Smoking, tobacco, betel nut chewing etc., are known to cause lung and mouth cancer; these can spread to the surrounding bone and cartilage.
Exposure to radiation is a known factor to induce bone cancer. Radiologists have to take special precautions when using medical imaging devices but is the same urgency considered in prolonged exposure to radiation, albeit low level, when sitting in front of the VDU screens of a computer? This is thought to be a factor in the increase of breast cancer amongst men over the last 20 years – so, as the use of computers is very actively encouraged in education, is increased technology by young people putting them at risk?.
Of course there is natural radiation particularly from certain rock strata such as granite. Could this be why in Cornwall, a county where granite is predominant, there appears to be a disproportionate number of teenage bone cancer cases than elsewhere in Britain. In 2006, the “Helston Cluster” was headlined (see http://news.bbc.co.uk/1/hi/england/cornwall/3133539.stm) with the suggestion that it warranted fuller epidemiological study. Another anomaly is being securitised in Penzance.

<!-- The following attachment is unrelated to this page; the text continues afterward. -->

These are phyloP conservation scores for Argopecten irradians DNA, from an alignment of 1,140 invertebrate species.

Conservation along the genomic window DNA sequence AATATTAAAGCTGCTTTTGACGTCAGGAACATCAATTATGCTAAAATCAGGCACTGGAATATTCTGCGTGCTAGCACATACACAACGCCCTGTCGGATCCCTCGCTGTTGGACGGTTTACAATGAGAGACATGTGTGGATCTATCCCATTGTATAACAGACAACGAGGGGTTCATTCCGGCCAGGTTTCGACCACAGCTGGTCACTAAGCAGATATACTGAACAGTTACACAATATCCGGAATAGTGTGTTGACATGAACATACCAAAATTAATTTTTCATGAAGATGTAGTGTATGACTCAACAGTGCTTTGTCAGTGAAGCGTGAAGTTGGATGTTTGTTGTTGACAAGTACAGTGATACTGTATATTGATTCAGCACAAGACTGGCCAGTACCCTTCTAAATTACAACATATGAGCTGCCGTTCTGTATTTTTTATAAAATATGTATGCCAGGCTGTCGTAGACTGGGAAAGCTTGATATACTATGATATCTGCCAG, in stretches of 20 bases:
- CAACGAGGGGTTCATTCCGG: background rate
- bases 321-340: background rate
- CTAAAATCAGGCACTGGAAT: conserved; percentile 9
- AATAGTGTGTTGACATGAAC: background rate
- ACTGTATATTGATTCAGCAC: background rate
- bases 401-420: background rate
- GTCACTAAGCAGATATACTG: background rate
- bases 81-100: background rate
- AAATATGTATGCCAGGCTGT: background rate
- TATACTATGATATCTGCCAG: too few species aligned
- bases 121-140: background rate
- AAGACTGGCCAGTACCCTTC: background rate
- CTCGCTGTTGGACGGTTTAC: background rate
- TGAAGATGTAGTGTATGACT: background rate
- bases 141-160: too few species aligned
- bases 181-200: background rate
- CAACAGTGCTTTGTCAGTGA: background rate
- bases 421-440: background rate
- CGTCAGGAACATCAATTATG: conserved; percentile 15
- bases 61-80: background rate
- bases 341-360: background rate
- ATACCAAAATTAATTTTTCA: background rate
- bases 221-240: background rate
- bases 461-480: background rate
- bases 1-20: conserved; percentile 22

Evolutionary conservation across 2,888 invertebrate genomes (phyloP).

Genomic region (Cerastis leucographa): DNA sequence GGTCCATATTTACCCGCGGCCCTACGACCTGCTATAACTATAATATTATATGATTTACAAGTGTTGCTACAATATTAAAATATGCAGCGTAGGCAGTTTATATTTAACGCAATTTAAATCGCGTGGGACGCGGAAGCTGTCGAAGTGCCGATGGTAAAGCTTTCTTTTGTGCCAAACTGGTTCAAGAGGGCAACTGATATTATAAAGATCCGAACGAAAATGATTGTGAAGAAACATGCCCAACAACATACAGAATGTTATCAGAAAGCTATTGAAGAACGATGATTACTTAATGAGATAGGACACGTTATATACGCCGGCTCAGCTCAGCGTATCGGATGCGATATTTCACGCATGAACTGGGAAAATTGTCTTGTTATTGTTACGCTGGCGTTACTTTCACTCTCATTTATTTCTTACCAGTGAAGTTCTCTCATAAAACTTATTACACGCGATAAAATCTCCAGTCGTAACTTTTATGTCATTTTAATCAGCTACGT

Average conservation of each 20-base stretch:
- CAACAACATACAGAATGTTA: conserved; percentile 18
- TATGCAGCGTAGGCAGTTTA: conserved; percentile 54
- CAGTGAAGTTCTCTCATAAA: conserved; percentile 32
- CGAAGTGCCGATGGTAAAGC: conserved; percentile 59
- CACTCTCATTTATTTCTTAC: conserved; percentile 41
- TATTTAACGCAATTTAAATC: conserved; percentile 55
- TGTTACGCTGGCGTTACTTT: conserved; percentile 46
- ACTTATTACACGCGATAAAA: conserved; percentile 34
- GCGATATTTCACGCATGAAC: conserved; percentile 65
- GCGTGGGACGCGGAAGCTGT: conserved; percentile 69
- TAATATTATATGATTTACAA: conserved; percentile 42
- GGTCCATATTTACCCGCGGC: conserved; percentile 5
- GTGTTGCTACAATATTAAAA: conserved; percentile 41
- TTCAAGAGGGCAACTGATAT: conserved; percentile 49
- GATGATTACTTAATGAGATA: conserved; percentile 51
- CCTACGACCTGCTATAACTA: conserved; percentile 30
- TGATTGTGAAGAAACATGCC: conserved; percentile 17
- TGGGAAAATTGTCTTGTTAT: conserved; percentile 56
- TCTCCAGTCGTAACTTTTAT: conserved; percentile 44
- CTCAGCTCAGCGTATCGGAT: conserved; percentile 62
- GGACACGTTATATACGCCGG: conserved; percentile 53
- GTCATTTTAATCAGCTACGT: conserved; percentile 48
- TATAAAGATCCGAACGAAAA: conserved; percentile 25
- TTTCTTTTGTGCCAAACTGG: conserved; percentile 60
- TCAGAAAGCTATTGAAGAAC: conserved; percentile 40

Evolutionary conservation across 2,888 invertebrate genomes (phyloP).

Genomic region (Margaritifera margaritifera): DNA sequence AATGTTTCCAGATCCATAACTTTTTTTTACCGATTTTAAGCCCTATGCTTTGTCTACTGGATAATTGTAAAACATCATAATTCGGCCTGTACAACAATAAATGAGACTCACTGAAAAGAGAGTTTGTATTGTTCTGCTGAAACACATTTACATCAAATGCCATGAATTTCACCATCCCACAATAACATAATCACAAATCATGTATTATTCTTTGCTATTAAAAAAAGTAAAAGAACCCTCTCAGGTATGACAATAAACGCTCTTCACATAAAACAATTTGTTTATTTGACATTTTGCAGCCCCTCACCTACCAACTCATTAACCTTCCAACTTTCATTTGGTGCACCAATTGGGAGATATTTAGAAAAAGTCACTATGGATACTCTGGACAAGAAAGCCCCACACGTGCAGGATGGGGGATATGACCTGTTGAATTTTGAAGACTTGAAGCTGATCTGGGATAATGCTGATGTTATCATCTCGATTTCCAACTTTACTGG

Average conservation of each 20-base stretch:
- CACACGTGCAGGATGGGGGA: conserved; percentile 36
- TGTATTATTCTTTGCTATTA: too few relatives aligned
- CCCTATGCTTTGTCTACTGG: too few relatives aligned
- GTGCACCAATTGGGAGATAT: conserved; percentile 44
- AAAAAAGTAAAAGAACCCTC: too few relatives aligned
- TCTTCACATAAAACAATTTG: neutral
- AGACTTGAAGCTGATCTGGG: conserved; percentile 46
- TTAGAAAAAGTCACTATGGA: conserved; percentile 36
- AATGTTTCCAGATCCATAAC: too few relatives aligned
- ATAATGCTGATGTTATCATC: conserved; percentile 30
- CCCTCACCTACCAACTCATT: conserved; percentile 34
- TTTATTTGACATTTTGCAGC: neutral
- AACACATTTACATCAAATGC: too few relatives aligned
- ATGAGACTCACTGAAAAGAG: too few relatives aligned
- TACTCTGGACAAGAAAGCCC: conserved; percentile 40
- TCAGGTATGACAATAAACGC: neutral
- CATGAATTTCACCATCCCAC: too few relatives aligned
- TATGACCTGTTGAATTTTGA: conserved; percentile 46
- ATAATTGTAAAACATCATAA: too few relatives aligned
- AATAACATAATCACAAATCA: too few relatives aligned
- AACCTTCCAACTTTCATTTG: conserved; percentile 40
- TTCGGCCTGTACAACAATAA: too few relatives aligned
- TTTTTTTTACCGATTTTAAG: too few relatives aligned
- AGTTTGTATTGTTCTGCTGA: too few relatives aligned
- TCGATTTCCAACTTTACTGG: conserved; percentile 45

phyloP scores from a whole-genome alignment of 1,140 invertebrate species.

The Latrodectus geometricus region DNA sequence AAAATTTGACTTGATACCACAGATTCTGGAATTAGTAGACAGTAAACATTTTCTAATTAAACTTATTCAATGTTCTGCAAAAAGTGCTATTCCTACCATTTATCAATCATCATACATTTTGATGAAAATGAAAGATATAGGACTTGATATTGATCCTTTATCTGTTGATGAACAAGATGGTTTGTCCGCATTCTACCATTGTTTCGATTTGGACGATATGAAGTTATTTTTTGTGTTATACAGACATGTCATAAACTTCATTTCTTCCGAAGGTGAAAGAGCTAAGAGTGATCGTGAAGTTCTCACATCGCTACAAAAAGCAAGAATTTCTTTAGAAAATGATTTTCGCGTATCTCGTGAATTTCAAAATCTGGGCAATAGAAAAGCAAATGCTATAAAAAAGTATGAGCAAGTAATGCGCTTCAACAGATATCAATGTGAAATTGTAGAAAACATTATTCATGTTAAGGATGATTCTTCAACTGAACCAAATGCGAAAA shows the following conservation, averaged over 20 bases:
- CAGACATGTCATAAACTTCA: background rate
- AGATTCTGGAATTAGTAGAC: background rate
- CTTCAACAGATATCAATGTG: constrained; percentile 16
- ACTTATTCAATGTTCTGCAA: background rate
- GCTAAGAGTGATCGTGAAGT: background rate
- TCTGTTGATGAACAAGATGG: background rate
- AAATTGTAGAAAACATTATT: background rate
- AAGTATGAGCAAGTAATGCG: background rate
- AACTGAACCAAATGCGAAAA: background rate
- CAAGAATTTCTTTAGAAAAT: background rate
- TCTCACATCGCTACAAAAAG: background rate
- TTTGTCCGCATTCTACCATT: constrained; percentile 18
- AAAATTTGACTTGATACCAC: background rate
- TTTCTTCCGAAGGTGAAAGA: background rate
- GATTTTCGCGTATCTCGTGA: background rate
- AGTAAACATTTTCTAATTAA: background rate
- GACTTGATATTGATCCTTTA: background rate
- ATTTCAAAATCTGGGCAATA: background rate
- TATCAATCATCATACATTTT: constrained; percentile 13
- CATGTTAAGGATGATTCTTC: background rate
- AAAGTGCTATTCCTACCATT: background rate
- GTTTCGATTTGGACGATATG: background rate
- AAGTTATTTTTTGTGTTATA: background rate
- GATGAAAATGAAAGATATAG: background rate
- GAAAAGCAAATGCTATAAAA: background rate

Water fluoridation and the siting of residential housing in close proximity to high voltage overhead power cables (pylons) are other areas requiring further study and debate, as does work on the exposure to carcinogens such as asbestos, cobalt, nickel, quartz or crystalline silica, charcoal and tar.
Delayed and misdiagnosis by healthcare professionals is a key issue. Raising awareness amongst this group is essential if the percentage of those surviving beyond 5 years is to be dramatically improved. Our S.I.G.N.S™ Patient’s Checklist is a very simple, no cost way of prompting discussion between Doctor and Patient.
There may be variations of the type of treatment offered depending whether the bone cancer is osteosarcoma or Ewing’s sarcoma – and every patient is assessed as an individual anyway. Some basic protocols are followed but it is acknowledged that “One size does not fit all!”.
Osteosarcoma will usually be treated with a course of high-dose chemotherapy to reduce the size of the tumour, prior to surgery. Often the chemotherapy will kill off any other small areas of bone cancer and any metastasis. Surgeons will always try for limb-sparing - perhaps replacing the diseased bone with a titanium implant (prosthesis). But in some cases, amputation will be necessary. Further chemotherapy may be necessary after surgery.
Ewing’s sarcoma responds to radiotherapy and treatment may consist of a combination of radiotherapy, chemotherapy and surgery according to the extent and location of the disease.
This is the crucial area of concern for all those involved in bone cancer. The data provided by NHS Choices highlights the need for strategies which will eliminate delayed and misdiagnosis.
NHS Choices offers the following advice:-